Senate Bill 58 is widely backed by utility companies like FirstEnergy because it would rid them of bipartisan-backed restrictions on energy production first approved in 2008. According to those current mandates, 25 percent of all energy in the state must come from renewable resources by 2025.
Lorry Wagner, the president of LEEDCo, is overseeing an offshore wind turbine project here in Cleveland. He told WKSU that the bill, as is, would gut push similar efforts out of Ohio. (He added that LEEDCo's current project would likely continue, despite losing the renewable energy credits.)
Here's the introduction to an extremely relevant white paper put together by the Union of Concerned Scientists regarding Ohio's energy output:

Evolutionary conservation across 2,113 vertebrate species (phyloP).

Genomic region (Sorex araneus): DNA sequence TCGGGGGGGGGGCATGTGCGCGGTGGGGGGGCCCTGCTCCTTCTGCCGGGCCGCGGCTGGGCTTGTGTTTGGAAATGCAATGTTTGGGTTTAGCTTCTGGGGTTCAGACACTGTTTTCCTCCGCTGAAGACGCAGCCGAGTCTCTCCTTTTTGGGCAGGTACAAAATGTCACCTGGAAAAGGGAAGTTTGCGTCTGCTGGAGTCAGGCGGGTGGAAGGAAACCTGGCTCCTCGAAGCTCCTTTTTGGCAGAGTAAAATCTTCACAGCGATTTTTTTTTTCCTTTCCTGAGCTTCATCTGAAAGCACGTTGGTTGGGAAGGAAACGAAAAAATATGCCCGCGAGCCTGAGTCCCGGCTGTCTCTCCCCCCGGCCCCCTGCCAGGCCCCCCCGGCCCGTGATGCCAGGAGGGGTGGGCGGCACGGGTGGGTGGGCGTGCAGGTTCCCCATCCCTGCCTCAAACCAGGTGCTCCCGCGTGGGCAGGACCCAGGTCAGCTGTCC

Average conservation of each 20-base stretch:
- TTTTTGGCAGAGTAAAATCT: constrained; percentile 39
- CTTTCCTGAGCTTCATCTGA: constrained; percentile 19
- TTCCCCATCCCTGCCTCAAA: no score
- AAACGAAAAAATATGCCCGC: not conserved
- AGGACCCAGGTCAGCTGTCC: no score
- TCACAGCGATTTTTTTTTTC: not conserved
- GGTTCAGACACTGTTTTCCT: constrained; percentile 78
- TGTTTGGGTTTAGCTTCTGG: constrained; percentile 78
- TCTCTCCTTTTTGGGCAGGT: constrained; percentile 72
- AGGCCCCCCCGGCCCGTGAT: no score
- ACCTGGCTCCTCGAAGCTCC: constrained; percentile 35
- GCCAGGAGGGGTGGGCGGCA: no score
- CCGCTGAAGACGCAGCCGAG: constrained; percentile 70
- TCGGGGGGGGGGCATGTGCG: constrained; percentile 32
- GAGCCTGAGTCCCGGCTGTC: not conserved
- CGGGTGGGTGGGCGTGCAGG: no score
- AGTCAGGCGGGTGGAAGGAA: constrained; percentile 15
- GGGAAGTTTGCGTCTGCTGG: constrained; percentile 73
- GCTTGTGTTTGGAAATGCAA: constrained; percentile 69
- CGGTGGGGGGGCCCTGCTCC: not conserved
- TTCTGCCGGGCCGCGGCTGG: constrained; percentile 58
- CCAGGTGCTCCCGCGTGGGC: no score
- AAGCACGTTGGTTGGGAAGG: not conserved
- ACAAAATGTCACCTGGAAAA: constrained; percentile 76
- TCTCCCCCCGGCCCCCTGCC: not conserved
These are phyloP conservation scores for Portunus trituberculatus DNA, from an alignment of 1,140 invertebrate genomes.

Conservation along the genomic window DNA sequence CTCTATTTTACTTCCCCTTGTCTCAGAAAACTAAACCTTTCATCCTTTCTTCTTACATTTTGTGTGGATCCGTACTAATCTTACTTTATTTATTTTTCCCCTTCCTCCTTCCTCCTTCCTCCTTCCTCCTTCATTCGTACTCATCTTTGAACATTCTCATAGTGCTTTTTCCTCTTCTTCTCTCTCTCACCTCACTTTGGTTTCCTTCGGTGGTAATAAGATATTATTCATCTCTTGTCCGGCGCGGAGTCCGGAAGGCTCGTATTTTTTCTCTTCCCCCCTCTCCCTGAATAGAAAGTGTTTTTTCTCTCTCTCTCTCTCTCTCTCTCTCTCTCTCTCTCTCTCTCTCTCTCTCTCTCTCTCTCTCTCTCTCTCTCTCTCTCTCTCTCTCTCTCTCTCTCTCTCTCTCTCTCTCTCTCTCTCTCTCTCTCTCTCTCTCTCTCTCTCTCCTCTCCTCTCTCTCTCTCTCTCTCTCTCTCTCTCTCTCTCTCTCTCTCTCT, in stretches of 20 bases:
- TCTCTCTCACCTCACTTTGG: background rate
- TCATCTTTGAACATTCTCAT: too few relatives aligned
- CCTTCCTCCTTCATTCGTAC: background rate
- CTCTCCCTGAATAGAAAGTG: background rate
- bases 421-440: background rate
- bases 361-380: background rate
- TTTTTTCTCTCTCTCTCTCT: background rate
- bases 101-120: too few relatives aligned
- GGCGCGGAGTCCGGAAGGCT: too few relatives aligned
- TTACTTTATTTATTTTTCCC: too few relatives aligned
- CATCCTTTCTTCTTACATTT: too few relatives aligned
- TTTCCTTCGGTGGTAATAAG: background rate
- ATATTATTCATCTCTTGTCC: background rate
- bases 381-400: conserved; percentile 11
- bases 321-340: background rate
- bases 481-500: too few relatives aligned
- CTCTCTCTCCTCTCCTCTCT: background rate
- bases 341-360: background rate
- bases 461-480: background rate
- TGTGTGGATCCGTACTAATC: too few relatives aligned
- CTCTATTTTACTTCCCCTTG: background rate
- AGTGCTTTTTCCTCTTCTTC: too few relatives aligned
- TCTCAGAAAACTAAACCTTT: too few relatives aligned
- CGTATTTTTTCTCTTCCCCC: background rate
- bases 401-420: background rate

Ohio stands at a crossroads. As the state retires its aging fleet of coal power plants, it must decide which energy resources will best serve Ohio ratepayers over the coming decades.
Natural gas has been the primary fuel of choice in recent years, but shifting to an electricity system dependent on coal and natural gas does not alleviate the myriad risks — to the environment, economy, or public health — posed by coal alone. In fact, it sustains them, and creates new ones.
By integrating significant amounts of renewable energy and energy efficiency into its energy mix, Ohio can build a more diverse electricity portfolio that minimizes these risks while meeting energy demand cost-effectively and sustainably.
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